Bird, J.P., Martin, R., Akçakaya, H.R., Gilroy, J., Burfield, I.J., Garnett, S., Symes, A., Taylor, J., Şekercioğlu, Ç.H. & Butchart, S.H. (2020). Generation lengths of the world’s birds and their implications for extinction risk. Conservation Biology, online first view.
BirdLife International. 2001. Threatened birds of Asia: the BirdLife International Red Data Book. BirdLife International, Cambridge, U.K.
Chowdhury, S. U., Foysal, M., Prince, N. U., Mohsanin, S., Miron, M. K. & Alam, A. B. M. S. 2020. Discovery of a new wintering area for Indian Skimmer Rynchops albicollis in Bangladesh. BirdingASIA 32. (In Press)
Debata, S. 2019. Impact of cyclone Fani on the breeding success of sandbar-nesting birds along the Mahanadi River in Odisha, India. Journal of Threatened Taxa 11(14): 14895–14898.
Debata, S., T. Kar, H.S. Palei & K.K. Swain. 2019. Breeding ecology and causes of nest failure in the Indian Skimmer Rynchops albicollis. Bird Study 66: 243–250.
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IUCN. 2012. IUCN Red List Categories and Criteria: Version 3.1. Second edition. Gland, Switzerland and Cambridge, UK: IUCN. Available at www.iucnredlist.org/technical-documents/categories-and-criteria
Kabir, M. T., Chowdhury, S. U., Tareq, O., Alam, A. B. M. S., Ahmed, S., Shahadat, O. & Foysal, M. (2016) New breeding records of riverine birds in Bangladesh. BirdingASIA 26: 39-42.
Li, Z.W.D. & Mundkur, T. 2004. Numbers and distribution of waterbirds and wetlands in the Asia-Pacific Region. Results of the Asian Waterbird Census 1997–2001. Wetlands International, Kuala Lumpur.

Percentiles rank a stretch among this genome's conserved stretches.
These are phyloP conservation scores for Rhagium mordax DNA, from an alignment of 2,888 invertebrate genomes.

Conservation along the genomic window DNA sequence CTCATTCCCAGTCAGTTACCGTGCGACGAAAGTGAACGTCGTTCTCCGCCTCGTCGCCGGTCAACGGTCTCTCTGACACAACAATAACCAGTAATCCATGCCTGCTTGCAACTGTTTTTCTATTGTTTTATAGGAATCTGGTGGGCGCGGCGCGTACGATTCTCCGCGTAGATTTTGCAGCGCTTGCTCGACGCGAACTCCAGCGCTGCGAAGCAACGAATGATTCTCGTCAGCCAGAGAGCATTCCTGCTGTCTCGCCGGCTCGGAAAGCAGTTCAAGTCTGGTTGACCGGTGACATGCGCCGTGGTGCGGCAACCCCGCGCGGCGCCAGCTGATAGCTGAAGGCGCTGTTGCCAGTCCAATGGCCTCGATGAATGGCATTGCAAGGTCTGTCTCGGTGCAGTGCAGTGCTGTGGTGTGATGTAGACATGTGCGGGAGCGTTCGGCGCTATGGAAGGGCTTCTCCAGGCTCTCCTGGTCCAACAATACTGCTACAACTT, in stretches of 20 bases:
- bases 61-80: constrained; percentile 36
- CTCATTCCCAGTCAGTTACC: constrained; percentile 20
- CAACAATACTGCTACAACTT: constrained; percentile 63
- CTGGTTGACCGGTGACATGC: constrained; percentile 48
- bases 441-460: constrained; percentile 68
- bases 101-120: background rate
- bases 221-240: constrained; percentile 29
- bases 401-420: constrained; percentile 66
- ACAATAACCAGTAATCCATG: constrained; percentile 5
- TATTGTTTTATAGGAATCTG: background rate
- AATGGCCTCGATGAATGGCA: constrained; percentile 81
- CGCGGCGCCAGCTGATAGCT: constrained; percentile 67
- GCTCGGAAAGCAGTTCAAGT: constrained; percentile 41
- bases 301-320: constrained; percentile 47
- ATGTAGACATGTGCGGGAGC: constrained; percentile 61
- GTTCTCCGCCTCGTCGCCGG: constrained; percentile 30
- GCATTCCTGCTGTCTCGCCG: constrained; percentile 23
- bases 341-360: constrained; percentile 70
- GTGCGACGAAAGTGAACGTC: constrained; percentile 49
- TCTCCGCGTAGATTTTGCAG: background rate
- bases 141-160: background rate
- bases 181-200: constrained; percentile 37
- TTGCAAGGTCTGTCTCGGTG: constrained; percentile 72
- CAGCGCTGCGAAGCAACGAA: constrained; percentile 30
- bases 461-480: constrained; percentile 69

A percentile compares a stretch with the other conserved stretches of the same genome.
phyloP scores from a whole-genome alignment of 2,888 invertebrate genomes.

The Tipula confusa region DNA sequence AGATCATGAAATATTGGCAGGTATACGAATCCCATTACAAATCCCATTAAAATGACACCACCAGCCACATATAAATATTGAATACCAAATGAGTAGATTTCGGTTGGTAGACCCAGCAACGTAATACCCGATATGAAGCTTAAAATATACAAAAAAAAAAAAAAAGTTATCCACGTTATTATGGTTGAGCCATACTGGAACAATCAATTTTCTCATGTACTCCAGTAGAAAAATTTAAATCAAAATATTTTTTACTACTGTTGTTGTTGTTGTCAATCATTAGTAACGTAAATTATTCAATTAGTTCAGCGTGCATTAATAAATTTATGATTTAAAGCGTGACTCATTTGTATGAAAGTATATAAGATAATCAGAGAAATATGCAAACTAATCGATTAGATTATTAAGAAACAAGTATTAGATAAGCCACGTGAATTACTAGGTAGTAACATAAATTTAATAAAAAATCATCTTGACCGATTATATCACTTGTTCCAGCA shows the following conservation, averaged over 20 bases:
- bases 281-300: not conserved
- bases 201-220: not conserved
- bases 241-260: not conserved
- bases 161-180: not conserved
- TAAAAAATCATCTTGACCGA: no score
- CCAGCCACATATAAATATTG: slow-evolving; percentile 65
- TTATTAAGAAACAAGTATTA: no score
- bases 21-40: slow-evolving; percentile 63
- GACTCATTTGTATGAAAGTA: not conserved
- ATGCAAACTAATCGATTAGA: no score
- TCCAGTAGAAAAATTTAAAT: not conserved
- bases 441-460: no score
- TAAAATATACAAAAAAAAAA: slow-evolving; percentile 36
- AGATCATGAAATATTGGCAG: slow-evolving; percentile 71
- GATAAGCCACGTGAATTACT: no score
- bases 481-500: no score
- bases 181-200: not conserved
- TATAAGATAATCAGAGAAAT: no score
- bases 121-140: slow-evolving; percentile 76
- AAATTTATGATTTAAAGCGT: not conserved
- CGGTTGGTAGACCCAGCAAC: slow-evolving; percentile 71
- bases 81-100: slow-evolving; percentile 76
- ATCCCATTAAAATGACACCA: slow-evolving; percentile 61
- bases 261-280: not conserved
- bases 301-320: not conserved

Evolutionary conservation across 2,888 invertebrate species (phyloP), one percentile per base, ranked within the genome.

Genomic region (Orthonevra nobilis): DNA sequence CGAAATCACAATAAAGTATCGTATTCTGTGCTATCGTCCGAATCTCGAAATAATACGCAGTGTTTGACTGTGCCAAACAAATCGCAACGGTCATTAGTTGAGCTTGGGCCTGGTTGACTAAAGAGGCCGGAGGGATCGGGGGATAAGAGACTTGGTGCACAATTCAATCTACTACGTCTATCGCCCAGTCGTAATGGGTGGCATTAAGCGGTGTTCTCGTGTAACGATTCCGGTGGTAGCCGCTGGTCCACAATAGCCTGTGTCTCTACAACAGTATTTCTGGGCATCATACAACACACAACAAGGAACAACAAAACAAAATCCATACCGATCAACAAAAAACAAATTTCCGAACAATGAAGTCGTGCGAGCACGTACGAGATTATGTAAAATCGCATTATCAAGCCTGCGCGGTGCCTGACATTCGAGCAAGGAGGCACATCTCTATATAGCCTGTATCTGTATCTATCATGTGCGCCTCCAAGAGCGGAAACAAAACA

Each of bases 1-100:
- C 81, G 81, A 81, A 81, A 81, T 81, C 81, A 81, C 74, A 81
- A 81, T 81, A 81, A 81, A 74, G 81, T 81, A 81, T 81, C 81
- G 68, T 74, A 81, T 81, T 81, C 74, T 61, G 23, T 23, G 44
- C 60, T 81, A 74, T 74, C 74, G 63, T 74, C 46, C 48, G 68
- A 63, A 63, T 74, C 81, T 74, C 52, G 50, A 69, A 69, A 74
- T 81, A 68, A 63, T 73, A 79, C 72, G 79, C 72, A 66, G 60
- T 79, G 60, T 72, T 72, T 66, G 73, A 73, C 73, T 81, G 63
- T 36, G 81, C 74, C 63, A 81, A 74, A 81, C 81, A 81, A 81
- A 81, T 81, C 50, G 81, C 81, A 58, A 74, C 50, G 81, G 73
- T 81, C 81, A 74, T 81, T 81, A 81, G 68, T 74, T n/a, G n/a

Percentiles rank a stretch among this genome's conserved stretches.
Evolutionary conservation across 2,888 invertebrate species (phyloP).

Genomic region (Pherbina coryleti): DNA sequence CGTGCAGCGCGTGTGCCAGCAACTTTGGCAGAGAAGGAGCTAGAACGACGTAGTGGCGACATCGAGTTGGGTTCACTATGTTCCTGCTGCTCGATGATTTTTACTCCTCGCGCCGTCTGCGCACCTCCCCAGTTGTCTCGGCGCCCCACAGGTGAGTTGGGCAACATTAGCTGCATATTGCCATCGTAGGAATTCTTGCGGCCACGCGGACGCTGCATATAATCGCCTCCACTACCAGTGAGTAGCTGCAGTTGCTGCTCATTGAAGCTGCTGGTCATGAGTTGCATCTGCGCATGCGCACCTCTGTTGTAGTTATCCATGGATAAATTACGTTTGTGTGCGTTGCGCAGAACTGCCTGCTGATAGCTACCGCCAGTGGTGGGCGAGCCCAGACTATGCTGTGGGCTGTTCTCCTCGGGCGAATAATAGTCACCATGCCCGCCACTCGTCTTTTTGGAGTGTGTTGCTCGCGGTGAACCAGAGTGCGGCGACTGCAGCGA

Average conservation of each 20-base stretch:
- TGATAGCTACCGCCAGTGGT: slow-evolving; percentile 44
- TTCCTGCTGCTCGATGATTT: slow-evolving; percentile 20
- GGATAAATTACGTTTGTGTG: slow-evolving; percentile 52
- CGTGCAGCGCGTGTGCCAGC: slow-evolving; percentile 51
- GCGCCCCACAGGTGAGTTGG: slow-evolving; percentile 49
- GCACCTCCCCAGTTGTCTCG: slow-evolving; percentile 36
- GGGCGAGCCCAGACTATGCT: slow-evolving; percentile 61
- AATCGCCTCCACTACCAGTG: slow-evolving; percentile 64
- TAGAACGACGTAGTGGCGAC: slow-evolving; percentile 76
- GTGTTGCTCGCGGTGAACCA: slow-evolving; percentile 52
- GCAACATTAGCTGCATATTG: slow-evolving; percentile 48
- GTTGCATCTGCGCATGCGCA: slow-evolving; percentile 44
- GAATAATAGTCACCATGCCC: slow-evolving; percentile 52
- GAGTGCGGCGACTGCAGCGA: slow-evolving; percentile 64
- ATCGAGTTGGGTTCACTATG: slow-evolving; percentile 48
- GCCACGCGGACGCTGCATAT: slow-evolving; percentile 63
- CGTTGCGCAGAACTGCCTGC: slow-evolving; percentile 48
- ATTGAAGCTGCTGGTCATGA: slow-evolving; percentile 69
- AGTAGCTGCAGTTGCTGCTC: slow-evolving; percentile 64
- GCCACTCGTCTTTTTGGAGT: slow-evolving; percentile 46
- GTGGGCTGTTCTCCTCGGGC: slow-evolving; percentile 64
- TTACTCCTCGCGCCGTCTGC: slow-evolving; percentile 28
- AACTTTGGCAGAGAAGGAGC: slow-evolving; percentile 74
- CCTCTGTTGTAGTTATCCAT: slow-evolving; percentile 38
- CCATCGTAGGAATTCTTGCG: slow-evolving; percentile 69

Mohsanin, S. 2014. Survey of wintering Indian Skimmer Rynchops albicollis in Bangladesh. BirdingASIA 21: 105-106.
Rajguru, S. K. 2017 Breeding biology of Indian Skimmer Rynchops albicollis at Mahanadi River, Odisha, India. Indian BIRDS 13: 1–7.
Shaikh, P.A., Mendis, A., Luis, J., Das, D.K. & Surve, S. (2018). Status and distribution of Indian Skimmer Rhynchops albicollis in the National Chambal Sanctuary, India. Final Report submitted to BirdLife International.
Shaikh, P.A. & Mendis, A. 2019. Status and distribution of Indian Skimmer Rynchops albicollis breeding population in the National Chambal Sanctuary, India. Progress Report submitted to BirdLife International.
Singh, L. A. K. & Sharma, R. K. 2018. Sighting trend of the Indian Skimmer (Charidiformes: Laridae: Rynchops albicollis Swainson, 1838) in National Chambal Gharial Sanctuary (1984–2016) reflecting on the feasibility of long-term ecological monitoring. Journal of Threatened Taxa 10(5): 11574-11582.
Wetlands International. 2012. Waterbird Population Estimates. http://wpe.wetlands.org.